Posted on: June 29, 2017
For our bonus blog, Daniel Laluna Psy.D, discuss a little lighter topic of Wonder Woman: Saving more than just the day. Wonder Woman has surpassed the $600 million mark and counting. There is a reason she is such a role model. Grab a second cup of coffee and enjoy this!
Featured Expert: Daniel Laluna, Psy.D
Wonder Woman: Saving More Than Just the Day
When we think of superheroes, the first ones that come to mind are more often than not some variation of the following: Superman, Batman, Iron Man, Thor, Captain America, and The Hulk. Prior to the critically and commercially acclaimed Wonder Woman film, starring Gal Gadot, I would be very surprised to find Wonder Woman or any other female superhero on the top of your superhero list when asked to name one. Wonder Woman has already smashed numerous box office records, which includes the highest opening ever ($103 million dollars) for a female director. More importantly, Wonder Woman provides the pop culture world and young girls in particular the newest prominent and empowered female character in mainstream media.
The importance of equal gender representation on the big and small screens is significant due to the impact and role that mainstream media exposure, observational modeling, and identity formation can have on young individuals. When it comes to the titular character in Wonder Woman, she provides young girls the message that she can not only save the world, but be viewed as a real and complex person as well. At times, female characters in film/TV appear to simply serve the purpose of being the love interest of male characters and lack any substantial motivation or character journey of their own. Furthermore, when female characters do have significant screen time, they seem to only have dialogue related to male characters. The Bechdel Test is a film/TV term that assesses whether or not a film/TV show includes a scene where two female characters have dialogue or an actual conversation about anything not related to men. Shockingly, a lot of films/TV shows fail this test. Thank goodness for Wonder Woman! Not only does Wonder Woman pass the Bechdel test with flying colors, but it also flips the script on the male lead character essentially portraying the love interest/guy in distress that more often than not female characters find themselves portraying.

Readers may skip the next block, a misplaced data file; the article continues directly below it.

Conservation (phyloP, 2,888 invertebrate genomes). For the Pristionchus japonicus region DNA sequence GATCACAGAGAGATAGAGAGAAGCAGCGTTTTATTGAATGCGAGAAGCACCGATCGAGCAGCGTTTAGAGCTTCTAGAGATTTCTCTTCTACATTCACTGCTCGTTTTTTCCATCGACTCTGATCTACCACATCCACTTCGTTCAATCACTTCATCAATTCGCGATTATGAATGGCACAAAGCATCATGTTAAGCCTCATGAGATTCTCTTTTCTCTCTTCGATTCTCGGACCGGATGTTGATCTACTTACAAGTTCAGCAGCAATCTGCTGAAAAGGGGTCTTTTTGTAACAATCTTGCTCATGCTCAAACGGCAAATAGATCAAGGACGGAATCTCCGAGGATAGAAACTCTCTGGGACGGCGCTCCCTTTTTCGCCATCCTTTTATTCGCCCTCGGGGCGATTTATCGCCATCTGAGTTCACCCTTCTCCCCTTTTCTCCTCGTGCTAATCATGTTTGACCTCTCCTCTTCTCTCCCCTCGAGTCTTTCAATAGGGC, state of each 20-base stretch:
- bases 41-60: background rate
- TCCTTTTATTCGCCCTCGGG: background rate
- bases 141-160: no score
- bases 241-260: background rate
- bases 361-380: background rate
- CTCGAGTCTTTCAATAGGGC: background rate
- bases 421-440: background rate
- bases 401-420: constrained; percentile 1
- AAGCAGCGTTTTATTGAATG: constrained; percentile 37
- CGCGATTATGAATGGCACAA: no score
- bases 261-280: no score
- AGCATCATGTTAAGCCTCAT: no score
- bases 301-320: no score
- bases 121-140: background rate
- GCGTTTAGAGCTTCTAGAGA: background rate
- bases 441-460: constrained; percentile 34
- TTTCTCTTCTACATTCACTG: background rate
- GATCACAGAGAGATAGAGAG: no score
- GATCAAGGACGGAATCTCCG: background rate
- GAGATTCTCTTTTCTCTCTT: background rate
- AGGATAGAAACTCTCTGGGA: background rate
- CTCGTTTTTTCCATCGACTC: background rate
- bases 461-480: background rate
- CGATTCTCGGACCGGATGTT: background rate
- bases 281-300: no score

Wonder Woman has the opportunity to build upon historically strong fictional, empowered female characters, which include Buffy Summers, Katniss Everdeen, Xena Warrior Princess, and Hermione Granger. Wonder Woman proves that she saves more than just the day. Her character is not meant to serve as a plot device for the male characters in the film, exists as a complex character that has strengths, weaknesses, and an overarching thematic purpose. She gets to fall in love, beat the bad guys, save the world, and try/enjoy ice cream for the first time in her life. Whether or not parents or kids are superhero fans, there is little doubt that Wonder Woman hits all the right notes for a great film necessary and highly relevant in today’s world. More importantly, Wonder Woman provides audiences an empowered female character type that hopefully one day will become the norm, as opposed to a once in a while occurrence.